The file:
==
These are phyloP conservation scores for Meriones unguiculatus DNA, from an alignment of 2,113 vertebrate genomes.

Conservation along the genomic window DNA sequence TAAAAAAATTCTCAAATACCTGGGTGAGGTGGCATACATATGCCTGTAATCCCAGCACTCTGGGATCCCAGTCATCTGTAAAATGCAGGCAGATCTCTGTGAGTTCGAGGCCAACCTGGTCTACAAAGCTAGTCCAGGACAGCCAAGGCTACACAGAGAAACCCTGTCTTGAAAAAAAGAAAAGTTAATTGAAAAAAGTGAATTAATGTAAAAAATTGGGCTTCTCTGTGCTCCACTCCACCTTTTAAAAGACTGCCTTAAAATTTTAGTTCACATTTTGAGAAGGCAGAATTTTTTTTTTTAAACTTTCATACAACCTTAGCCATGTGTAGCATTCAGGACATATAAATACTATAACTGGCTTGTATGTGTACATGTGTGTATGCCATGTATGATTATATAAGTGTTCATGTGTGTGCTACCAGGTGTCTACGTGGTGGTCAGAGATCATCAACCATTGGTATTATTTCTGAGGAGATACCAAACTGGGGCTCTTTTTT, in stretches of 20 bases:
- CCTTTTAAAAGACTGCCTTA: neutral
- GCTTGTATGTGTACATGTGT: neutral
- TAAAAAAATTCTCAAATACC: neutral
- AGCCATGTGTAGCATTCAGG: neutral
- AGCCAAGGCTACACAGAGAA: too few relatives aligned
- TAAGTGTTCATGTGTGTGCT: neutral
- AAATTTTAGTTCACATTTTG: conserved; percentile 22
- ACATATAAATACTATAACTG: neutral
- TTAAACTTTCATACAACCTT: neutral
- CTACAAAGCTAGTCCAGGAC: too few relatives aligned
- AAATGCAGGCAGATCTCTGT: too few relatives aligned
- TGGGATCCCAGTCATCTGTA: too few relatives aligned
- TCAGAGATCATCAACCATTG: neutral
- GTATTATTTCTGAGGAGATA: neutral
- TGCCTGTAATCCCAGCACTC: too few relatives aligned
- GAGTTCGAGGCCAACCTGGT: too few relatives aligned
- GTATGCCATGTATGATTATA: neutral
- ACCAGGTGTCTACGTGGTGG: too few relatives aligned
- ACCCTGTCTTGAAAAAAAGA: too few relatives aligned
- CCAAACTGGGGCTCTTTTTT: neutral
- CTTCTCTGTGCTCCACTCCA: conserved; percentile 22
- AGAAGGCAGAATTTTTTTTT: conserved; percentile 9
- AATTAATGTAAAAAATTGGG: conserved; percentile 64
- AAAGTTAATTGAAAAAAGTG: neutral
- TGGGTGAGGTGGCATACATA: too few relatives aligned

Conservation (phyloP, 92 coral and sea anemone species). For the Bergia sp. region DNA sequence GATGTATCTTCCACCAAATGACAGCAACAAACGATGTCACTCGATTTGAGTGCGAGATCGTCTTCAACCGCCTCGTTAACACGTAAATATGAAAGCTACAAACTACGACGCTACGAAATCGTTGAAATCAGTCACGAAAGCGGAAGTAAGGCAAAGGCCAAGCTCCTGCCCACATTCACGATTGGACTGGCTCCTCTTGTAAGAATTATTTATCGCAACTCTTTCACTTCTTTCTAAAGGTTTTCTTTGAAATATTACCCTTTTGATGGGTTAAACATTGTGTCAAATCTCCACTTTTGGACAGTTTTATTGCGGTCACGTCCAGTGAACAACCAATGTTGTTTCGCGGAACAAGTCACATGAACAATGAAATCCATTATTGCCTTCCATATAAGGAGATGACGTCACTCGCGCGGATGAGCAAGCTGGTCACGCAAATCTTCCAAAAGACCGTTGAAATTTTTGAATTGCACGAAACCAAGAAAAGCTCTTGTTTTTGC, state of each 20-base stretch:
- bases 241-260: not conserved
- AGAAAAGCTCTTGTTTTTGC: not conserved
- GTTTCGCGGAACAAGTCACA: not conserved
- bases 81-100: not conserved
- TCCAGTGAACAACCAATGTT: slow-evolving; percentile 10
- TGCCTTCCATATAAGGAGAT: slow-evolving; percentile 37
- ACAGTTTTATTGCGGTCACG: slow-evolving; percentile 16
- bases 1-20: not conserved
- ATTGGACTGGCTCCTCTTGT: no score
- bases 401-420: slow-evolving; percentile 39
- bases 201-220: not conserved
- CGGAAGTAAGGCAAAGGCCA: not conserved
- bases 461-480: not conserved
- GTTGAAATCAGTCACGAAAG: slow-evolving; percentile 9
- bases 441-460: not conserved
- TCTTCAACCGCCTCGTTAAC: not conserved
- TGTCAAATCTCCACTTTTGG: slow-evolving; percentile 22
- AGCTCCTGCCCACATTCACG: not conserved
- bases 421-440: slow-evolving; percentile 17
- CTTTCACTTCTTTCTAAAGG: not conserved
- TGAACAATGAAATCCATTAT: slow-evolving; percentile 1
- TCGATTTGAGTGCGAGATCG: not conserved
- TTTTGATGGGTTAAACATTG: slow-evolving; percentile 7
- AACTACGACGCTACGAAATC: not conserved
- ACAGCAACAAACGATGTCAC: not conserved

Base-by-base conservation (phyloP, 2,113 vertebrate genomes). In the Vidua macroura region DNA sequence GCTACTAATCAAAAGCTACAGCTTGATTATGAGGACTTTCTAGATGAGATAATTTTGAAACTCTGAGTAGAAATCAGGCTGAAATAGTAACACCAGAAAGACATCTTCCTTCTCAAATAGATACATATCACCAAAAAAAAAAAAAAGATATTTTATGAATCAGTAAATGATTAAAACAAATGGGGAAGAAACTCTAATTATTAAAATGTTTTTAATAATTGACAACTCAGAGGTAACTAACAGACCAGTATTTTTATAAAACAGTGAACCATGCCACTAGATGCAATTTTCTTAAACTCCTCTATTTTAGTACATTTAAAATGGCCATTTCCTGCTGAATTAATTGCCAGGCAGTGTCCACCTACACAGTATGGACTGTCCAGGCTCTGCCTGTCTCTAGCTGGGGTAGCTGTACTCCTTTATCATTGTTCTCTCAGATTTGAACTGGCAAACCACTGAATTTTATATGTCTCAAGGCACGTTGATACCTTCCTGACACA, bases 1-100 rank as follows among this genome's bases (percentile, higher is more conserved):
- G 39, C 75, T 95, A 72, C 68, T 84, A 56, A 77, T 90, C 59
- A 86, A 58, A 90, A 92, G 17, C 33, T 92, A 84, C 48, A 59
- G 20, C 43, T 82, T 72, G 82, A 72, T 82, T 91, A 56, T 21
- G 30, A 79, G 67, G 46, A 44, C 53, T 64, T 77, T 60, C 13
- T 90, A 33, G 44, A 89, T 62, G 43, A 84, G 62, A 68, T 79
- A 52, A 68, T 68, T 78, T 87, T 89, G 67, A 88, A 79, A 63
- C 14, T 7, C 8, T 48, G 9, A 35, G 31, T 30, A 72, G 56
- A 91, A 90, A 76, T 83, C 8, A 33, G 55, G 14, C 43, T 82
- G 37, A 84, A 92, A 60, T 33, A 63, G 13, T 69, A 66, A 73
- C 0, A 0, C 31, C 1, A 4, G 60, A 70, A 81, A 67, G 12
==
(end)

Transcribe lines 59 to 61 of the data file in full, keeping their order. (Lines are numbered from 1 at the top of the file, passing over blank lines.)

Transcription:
- T 90, A 33, G 44, A 89, T 62, G 43, A 84, G 62, A 68, T 79
- A 52, A 68, T 68, T 78, T 87, T 89, G 67, A 88, A 79, A 63
- C 14, T 7, C 8, T 48, G 9, A 35, G 31, T 30, A 72, G 56